Harvard Square has been a premiere spot for street performers for decades, but it took the COVID-era to produce a musical effort as enterprising as Squares in the Square. A weekend afternoon operation that pops up whenever the weather allows, a band led by saxophonist Bill Trabilcy often plays on Brattle Street for five straight hours. The Squares feature an array of guest singers, and a repertoire that easily switches from soul to swing, from pop to funk. The focus is on “accessible jazz” — no long, intellectual horn solos here. The band is expandable: basically a quintet, friends often join for a few numbers.
The project is the brainchild of Trabilcy, an environmental engineer by day. The self-taught saxophonist had been a longtime habitué of the open-mic scene — what he calls an unpublicized “little corner” of the Boston jazz circuit that, pre-COVID, included Cambridge’s Cantab and Slades Bar & Grill in Boston.
How would he describe his musical chops at those open mics? “I wasn’t great, but people didn’t run from the room screaming.”
Leading the Squares, his occasional solos are short, punchy, and to-the-point, a style patterned after his heroes, the backing band of the late Ray Charles. And though a low-key presence onstage, he relishes his role as an emcee. On a recent Sunday he walked, mid-song, over to a toddler who was bobbing to the music and placed a sticky musical note on the happy child’s hand.
The band’s name was coined in similarly improvised fashion, says Trabilcy, who lives in Watertown. “Someone in the audience shouted, ‘What’s the name of the group?’ Being a spontaneous fellow, Squares in the Square popped in my head and I shouted it right back.”
How square are they? Most of the musicians aren’t young, true. But the material? “It’s old, too, but still hip,” says Trabilcy, who is on a mission to fight what he feels is an inward, alienating turn in most modern jazz. He loves seducing the non-jazz fan with music that is extraverted and fun.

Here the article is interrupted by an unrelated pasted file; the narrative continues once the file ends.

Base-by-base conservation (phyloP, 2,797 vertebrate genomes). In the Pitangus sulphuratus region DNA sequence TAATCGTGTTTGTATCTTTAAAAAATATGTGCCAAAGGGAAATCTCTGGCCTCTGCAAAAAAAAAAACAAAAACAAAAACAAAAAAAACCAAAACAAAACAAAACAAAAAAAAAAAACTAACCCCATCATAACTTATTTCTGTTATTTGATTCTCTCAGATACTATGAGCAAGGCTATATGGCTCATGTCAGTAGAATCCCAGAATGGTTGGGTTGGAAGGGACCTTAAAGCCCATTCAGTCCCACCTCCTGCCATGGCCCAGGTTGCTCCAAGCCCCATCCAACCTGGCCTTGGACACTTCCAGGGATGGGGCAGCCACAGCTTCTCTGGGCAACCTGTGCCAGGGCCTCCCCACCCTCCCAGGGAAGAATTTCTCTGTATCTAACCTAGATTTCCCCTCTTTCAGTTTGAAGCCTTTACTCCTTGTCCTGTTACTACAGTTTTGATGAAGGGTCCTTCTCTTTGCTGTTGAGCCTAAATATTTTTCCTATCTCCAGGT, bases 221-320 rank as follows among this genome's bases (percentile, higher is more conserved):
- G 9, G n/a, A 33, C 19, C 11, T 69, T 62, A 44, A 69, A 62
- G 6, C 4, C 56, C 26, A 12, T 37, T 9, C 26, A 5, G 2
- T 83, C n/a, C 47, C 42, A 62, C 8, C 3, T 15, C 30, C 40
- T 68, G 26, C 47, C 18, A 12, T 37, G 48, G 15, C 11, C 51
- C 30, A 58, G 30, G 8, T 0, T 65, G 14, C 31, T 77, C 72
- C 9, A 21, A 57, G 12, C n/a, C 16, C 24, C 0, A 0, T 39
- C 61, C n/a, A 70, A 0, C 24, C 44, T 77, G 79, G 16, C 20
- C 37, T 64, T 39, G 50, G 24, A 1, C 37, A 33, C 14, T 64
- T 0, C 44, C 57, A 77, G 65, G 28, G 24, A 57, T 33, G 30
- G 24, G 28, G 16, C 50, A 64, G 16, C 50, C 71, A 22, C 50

The Squares simply couldn’t have happened without community help. The issue was electricity: Singers need mics and guitarists need amps.
“Denise Jillson of the Harvard Square Business Association told me there were electric outlets built right into Brattle Square, for the Christmas lights,” says Trabilcy. “And she managed to get Cambridge Electric to turn them on for us. But even before she could maneuver that, Bluestone Lane café allowed us once to plug into their wall sockets and run extension cords right out their front doors!”
There are no rehearsals. Additions to the repertoire are only played if “figured out in a minute,” Trabilcy says. It’s like a barroom open-mic jam session, but outdoors and without the booze.
As modest as Trabilcy is about his own skills, he is unabashedly proud of his band. The core members are bassist Lee Lundy, a Bahamian-American, and Sir Cecil, a drummer with Trinidadian roots and an ever-present rastacap who travels 100 miles from Northampton for each gig. Guitarists Mark Michaels and Dave Ehle, and saxophonist Karen Baseman, a lawyer, also receive praise from Trabilcy. The singers who sit in with the band vary widely in skill, but one of the best is young Elisabeth Waters, who possesses a light tone, elegant phrasing, and sure pitch.
Each weekend morning this spring Trabilcy’s band members texted him with the same question: “Will it be 55?”
“They act like I’m weather central,” he says. “But my rule is: If the temperature is predicted to rise to 55, with no rain, we’re on.”